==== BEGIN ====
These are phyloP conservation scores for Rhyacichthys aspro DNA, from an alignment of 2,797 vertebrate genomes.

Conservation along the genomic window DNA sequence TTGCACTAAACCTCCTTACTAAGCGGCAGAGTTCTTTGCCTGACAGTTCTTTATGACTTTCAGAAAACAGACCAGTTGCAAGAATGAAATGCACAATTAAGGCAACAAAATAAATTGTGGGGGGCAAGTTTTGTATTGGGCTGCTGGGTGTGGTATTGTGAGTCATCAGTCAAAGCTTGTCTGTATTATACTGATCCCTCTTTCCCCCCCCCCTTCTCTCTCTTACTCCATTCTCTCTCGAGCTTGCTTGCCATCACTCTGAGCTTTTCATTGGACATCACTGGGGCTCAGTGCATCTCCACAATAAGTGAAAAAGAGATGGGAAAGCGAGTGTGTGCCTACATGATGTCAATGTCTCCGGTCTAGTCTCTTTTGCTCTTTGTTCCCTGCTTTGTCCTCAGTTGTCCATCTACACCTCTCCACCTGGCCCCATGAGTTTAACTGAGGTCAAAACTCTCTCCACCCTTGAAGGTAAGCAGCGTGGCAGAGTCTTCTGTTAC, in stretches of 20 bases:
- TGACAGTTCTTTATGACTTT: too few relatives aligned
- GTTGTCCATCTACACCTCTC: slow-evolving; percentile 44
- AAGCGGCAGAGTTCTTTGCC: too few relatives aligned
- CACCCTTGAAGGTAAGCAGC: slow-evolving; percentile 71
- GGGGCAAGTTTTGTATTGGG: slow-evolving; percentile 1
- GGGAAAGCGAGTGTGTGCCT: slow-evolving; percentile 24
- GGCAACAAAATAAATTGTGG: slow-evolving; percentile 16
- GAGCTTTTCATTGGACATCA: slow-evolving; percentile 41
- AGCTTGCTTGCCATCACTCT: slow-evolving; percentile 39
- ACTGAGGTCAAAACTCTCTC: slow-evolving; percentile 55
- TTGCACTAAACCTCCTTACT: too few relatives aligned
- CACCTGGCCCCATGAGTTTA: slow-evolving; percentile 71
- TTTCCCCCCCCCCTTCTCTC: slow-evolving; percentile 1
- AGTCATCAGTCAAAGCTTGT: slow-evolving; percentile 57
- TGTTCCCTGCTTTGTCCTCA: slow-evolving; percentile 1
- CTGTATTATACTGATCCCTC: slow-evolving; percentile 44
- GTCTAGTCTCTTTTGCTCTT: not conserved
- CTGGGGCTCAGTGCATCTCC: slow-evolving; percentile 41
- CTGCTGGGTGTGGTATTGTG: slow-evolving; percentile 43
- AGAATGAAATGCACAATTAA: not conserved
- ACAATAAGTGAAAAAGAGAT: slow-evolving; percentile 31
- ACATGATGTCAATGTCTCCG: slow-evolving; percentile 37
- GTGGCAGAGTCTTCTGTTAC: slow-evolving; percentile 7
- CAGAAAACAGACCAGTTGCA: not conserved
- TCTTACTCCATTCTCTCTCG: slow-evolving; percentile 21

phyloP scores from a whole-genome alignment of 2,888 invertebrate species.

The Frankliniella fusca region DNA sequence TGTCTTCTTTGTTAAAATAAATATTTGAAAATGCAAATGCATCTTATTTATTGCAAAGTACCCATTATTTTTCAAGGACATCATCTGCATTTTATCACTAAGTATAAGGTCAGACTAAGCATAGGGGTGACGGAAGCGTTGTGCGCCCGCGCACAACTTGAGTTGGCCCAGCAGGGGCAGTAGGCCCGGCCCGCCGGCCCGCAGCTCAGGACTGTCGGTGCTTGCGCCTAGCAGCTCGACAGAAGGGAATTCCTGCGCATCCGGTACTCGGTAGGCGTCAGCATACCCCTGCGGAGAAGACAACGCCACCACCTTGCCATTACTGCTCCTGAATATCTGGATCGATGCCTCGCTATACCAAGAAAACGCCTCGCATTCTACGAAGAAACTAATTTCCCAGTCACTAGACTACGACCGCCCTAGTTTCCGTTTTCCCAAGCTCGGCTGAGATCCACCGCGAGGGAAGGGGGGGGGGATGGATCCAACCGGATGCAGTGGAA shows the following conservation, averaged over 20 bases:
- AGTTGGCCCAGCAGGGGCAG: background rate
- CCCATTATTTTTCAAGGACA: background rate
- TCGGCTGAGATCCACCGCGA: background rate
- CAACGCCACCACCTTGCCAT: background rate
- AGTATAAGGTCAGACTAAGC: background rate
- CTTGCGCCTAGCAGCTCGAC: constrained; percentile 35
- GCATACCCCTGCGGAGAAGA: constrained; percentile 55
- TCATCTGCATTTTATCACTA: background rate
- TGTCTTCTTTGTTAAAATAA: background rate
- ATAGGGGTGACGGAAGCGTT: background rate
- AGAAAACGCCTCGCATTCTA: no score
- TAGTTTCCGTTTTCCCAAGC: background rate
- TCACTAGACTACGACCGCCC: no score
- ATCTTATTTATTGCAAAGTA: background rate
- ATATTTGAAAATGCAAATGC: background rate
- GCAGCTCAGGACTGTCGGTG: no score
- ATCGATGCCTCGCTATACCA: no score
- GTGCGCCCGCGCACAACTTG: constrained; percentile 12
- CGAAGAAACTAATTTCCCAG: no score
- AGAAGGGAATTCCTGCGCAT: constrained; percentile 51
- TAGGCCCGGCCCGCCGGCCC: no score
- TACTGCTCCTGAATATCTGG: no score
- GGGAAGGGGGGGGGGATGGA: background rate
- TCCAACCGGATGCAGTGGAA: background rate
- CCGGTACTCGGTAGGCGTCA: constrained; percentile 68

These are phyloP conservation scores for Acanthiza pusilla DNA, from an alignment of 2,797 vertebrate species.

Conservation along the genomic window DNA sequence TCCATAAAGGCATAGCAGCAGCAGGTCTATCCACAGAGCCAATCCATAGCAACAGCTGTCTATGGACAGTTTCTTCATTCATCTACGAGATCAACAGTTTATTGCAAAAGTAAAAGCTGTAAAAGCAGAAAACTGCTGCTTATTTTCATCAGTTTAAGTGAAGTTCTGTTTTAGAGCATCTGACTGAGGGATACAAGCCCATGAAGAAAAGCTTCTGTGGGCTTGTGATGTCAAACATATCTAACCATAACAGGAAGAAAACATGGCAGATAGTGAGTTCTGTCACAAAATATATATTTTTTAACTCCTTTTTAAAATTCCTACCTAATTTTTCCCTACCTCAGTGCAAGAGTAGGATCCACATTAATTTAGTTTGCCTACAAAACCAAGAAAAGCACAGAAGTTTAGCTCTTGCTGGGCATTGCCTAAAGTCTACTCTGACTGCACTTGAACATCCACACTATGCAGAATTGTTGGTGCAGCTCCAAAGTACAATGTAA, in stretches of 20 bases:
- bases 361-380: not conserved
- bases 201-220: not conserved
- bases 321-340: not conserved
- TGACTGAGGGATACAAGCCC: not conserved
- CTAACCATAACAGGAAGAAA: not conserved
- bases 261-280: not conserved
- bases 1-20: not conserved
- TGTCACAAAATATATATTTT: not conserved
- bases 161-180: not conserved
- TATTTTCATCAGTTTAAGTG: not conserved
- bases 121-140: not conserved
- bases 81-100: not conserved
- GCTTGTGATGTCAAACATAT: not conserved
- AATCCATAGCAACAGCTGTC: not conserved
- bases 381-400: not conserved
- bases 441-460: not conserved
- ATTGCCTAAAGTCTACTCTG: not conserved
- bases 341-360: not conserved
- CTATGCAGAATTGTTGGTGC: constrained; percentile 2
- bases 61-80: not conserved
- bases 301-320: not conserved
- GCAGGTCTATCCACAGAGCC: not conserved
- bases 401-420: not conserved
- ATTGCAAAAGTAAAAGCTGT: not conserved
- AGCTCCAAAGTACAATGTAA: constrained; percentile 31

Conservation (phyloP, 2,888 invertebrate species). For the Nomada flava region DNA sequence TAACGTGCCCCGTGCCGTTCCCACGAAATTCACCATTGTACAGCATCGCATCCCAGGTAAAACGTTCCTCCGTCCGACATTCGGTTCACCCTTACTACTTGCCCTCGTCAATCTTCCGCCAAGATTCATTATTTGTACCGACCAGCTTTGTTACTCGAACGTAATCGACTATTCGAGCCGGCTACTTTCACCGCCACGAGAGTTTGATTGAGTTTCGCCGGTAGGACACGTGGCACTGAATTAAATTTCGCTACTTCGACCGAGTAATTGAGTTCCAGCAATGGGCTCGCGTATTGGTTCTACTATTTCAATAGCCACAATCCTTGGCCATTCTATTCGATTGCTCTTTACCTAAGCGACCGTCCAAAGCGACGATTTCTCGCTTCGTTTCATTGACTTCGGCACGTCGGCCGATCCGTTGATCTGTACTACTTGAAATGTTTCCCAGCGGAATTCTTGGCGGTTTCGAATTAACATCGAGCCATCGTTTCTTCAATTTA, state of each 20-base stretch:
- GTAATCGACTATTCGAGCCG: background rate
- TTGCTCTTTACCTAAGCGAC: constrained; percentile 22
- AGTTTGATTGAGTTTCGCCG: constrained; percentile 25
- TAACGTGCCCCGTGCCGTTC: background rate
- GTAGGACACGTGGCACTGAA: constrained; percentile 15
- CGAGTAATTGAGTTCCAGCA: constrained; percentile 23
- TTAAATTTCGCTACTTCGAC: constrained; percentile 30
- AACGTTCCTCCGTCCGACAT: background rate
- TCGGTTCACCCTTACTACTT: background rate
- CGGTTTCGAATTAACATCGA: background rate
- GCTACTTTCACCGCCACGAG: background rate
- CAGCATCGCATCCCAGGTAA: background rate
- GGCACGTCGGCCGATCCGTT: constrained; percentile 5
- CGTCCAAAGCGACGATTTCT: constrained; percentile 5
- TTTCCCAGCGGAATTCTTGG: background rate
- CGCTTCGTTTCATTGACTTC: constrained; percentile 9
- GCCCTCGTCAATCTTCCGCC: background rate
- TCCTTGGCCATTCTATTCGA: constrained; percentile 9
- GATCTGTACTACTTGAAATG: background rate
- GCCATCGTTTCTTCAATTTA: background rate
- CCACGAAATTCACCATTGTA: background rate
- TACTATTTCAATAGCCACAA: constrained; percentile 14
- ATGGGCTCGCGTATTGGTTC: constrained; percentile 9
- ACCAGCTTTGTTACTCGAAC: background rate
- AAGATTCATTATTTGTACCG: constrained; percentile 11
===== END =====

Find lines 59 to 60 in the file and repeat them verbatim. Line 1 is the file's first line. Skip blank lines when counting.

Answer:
- bases 321-340: not conserved
- TGACTGAGGGATACAAGCCC: not conserved